Remember Your North Star

Bey’s focus on the past adds depth and context to Remember Your North Star’s stories about the relationships in her life today. Vacillating between come-ons and teardowns, her stances are always moving. On the woozy “don’t fucking call me,” as she ruminates on post-breakup loneliness in an airy upper register, she describes a toughened sense of adoration for a challenging lover: “​​Love you like cooked food, baby, you’s a meal,” her pitch-shifted voice chants, “Only cost a few gray hairs/That’s a steal.” She constantly shifts into different modes of lyrical and vocal expression, each one more poetic and surprising than the last. “keisha” is a masterclass in melody, adopting the swagger of R&B’s greatest shit-talkers while retaining Bey’s coolheaded style. The song’s washed-out guitar melody and drums open up into a sunny beat for the instantly memorable, sprightly chorus: “The pussy so, so good and you still don’t love me,” she sings, braiding confidence and vulnerability into one.

The oscillation between moods reflects Bey’s mind, jumping from one thought to the next as quickly as she changes flows. Even the album’s sparer elements—a looseness of form and structure, the textural and lo-fi production on songs like “street fighter blues” and the dubby “meet me in brooklyn”—are in service of amplifying her words. Bey’s approach to creating a thesis is freeform and conversational; she doesn’t hand you a roadmap, instead establishing a mutual trust that her listeners will understand her more deeply than that.

For all of the hardships and complexities she’s working through, Bey also knows there’s no pain without joy. The album expands her scope toward more upbeat production, turning Remember Your North Star into an engaging, shapeshifting listen that places it among other recent R&B albums that pull from neo-soul and hip-hop for experimental spare parts. “Pour Up” takes her to the dancefloor, where she and Washington, D.C. producer DJ Nativesun envision a hedonistic night out with a thick bassline and a thudding beat. She sounds as natural in a raucous setting as she does on the smoky standout “alright,” where her tempestuous modulations attain a dreamy weightlessness. Here, her message snaps into focus, creating a mantra-like salve over breezy, rolling percussion and keys. “Don’t it feel like love is on the way?” Bey ponders, turning the question into a passionate affirmation for Black women in every walk of life. Remember Your North Star assures that working through messy emotions and behaviors—whether inherited or learned—is integral to receiving and giving love. With her deft voice and casual rhythms, Bey makes the process sound freeing.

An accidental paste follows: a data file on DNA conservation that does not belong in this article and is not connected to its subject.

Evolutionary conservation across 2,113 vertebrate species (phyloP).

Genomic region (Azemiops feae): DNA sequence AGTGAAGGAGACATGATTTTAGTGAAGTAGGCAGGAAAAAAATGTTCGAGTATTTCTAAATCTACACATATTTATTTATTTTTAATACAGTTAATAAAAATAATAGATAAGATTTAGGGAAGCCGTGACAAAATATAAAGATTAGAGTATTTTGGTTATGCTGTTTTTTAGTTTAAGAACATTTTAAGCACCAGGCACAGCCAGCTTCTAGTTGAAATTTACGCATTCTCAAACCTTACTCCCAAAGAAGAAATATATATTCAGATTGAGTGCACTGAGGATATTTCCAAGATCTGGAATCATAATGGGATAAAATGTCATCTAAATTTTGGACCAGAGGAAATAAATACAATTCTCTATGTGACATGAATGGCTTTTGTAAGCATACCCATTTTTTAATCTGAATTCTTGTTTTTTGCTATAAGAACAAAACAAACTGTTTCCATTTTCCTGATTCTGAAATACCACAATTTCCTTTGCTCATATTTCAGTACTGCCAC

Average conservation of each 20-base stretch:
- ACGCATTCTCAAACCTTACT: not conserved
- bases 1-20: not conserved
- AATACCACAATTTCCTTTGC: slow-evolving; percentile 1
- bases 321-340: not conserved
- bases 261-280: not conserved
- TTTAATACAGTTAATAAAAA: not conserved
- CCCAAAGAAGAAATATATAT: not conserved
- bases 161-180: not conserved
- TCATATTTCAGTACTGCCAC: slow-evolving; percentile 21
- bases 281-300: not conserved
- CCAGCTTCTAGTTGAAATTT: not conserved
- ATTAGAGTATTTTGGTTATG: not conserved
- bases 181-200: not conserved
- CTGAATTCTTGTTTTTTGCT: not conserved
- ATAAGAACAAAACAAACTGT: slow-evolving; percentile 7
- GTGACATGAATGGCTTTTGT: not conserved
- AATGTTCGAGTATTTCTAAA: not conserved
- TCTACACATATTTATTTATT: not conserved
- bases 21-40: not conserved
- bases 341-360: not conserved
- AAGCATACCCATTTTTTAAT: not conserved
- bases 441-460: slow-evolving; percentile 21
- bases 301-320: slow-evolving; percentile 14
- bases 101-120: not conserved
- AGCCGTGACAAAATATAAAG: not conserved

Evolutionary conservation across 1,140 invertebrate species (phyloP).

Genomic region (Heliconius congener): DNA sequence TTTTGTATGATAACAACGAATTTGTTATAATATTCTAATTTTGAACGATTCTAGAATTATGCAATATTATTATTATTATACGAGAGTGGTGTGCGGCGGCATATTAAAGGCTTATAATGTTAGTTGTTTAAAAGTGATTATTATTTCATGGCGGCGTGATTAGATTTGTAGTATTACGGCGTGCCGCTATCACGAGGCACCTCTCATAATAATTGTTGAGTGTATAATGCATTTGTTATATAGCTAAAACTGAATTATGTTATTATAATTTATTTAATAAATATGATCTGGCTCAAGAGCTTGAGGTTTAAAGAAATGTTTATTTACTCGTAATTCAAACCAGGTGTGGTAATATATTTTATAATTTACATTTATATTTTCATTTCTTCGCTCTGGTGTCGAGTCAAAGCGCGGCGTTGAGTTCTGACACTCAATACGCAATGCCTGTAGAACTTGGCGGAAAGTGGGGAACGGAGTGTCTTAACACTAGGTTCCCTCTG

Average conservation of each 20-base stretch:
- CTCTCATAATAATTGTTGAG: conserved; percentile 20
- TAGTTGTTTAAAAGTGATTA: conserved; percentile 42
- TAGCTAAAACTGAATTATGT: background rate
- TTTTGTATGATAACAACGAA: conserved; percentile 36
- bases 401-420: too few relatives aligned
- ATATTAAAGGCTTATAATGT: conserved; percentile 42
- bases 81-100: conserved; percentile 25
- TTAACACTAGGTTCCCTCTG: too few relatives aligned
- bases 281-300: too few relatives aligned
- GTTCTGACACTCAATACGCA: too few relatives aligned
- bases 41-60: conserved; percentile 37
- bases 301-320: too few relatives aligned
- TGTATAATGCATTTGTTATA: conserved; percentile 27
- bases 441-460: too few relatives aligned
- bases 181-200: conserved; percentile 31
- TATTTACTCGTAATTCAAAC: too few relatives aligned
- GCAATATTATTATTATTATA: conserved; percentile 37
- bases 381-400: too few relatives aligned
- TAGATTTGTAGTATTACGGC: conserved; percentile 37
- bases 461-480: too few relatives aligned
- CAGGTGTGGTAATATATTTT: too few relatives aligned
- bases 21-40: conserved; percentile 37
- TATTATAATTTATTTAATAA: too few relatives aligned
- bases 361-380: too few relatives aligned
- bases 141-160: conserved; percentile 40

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Yaya Bey: Remember Your North Star